Blink and it’s changed: Seattle can be that ephemeral. Welcome to a city that heralds innovation and nature; a city always marching toward the future.
First time in Seattle? Make a beeline for its proverbial pantry: Pike Place Market. It was founded in 1907 to fortify locals with fresh Northwest produce, and its long-held mantra of ‘meet the producer’ still echoes enthusiastically around a city where every restaurateur worth their salt knows the name of their fishmonger and the biography of the cow that became yesterday’s burgers. It doesn’t take long to realize that you’ve arrived in a city of well-educated palates and wildly experimental chefs who are willing to fuse American cuisine with just about anything – as long as it’s local.
A United States of Neighborhoods
Visitors setting out to explore Seattle should think of the city as a United States of Neighborhoods or – to put it in more human terms – a family consisting of affectionate but sometimes errant members. There’s the aloof, elegant one (Queen Anne), the social butterfly (Capitol Hill), the artistic, bearded one (Fremont), the effortlessly cool one (Ballard), the grizzled old patriarch (Pioneer Square), the precocious adolescent still carving out its identity (South Lake Union) and the one who lives out of town (West Seattle). You’ll never fully understand Seattle until you’ve spent a bit of time with them all.
To outsiders, Seattle is an industrious creator of macro-brands. To insiders, it’s a city of micro-businesses and boundary-pushing grassroots movements. For proof, dip into the third-wave coffee shops, the microbreweries with their casual tasting rooms or the cozy informal bookstores that remain rock solid in a city that spawned Amazon. Then there are the latest national trends that Seattle has helped popularize: craft cider, weed dispensaries, specialist pie-makers, vegan ice cream that's actually good, and chic donuts, to name a few. Hit the streets and you'll see there’s far more to this city than Starbucks, Nordstrom and Boeing.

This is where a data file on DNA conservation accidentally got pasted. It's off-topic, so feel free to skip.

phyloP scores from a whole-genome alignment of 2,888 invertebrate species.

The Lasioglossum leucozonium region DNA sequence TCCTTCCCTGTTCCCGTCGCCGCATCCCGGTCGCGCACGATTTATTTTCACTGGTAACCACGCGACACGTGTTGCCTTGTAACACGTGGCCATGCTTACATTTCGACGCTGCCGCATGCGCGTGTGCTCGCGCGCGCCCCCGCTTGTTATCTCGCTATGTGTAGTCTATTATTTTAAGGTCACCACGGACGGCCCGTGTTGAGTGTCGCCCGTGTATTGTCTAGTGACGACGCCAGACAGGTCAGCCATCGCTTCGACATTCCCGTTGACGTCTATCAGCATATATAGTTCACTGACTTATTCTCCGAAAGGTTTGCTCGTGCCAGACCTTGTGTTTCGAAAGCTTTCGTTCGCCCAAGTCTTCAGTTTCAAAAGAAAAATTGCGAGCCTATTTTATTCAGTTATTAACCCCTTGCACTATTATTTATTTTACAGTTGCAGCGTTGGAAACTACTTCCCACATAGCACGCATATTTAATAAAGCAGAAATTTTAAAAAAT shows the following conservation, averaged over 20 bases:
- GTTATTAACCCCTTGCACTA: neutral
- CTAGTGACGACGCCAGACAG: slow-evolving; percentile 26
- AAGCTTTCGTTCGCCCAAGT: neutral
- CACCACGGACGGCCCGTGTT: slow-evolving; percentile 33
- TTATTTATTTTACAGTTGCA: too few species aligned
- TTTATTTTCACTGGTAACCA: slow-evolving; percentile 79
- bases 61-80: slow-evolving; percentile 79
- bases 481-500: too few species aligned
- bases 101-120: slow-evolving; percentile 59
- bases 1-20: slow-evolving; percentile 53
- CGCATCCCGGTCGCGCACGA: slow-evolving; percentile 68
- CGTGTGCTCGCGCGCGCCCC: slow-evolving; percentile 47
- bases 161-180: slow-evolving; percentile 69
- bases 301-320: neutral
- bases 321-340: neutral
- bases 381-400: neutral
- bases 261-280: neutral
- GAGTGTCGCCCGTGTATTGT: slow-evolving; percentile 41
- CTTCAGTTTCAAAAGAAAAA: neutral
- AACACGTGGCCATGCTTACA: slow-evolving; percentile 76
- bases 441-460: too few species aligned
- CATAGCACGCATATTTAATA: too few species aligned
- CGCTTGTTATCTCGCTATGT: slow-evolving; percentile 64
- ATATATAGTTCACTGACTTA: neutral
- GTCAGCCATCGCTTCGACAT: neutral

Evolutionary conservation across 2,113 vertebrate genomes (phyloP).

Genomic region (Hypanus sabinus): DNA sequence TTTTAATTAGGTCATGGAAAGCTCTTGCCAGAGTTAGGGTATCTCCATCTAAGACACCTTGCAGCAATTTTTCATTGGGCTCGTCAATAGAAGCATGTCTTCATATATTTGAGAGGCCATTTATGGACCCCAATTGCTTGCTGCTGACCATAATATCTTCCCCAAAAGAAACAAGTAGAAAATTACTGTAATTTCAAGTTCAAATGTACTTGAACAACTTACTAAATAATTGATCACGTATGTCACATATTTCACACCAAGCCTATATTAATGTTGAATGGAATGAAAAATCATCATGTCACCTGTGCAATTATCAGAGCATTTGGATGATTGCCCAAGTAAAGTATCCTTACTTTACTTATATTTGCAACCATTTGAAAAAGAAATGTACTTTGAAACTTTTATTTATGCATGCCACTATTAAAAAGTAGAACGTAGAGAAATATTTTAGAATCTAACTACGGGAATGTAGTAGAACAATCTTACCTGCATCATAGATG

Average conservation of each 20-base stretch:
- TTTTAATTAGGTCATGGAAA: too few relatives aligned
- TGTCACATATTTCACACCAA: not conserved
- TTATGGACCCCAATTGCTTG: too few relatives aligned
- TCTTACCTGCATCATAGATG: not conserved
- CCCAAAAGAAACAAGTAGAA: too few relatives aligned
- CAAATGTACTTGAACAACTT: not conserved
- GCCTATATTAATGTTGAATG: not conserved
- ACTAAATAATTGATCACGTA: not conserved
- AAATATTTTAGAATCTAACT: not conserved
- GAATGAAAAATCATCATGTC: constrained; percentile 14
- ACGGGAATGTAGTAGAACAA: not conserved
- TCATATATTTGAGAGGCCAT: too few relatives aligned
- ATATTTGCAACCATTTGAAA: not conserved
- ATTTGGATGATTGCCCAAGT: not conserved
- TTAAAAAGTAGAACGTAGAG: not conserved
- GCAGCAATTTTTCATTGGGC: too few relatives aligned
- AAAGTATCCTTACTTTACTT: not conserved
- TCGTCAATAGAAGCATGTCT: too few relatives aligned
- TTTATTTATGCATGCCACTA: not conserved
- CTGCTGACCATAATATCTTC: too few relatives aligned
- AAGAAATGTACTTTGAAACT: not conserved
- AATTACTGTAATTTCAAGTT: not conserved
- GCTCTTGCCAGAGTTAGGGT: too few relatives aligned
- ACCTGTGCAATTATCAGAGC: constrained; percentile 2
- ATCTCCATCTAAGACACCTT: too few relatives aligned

A Walk on the Weird Side
Seattle's current reputation as the town that spawned Amazon and Starbucks won't give you the full picture of the city's oddball cultural heritage. Crisscross its urban grid and you’ll find all kinds of apparitions: a rocket sticking out of a building; a museum built to resemble a smashed-up electric guitar; glass orbs in wooden canoes; a statue of Lenin; a mural made of used chewing gum; fish-tossing market traders; and a museum dedicated to antique pinball machines (that you can still play). Need help acclimating? The city's still-booming legal weed market will help you embrace your own weird side.
The 11 best beaches in Seattle
7 min read — Published February 18th, 2021
Lonely Planet EditorsWriter
From Puget Sound to Lake Washington to Elliot Bay, watery Seattle boasts a host of beaches, whether you're looking to hike, picnic, or play in the waves.
Discover some of the most unique and fulfilling experiences your next destination has to offer.
Tips & Travel trends to help you pick the perfect time to visit this destination.
Add visiting these must-see local hot spots and culture centers to your next travel itinerary.
Check out these fun-filled activities that the entire family can enjoy.
Plan a day trip full of local flavor and get back in time with these same-day options.
Browse the various transportation options to make your trip that much easier when you arrive.
Ways to maximize the fun without spending a dime on your next great adventure.
These are our favorite local haunts, touristy spots, and hidden gems throughout Seattle.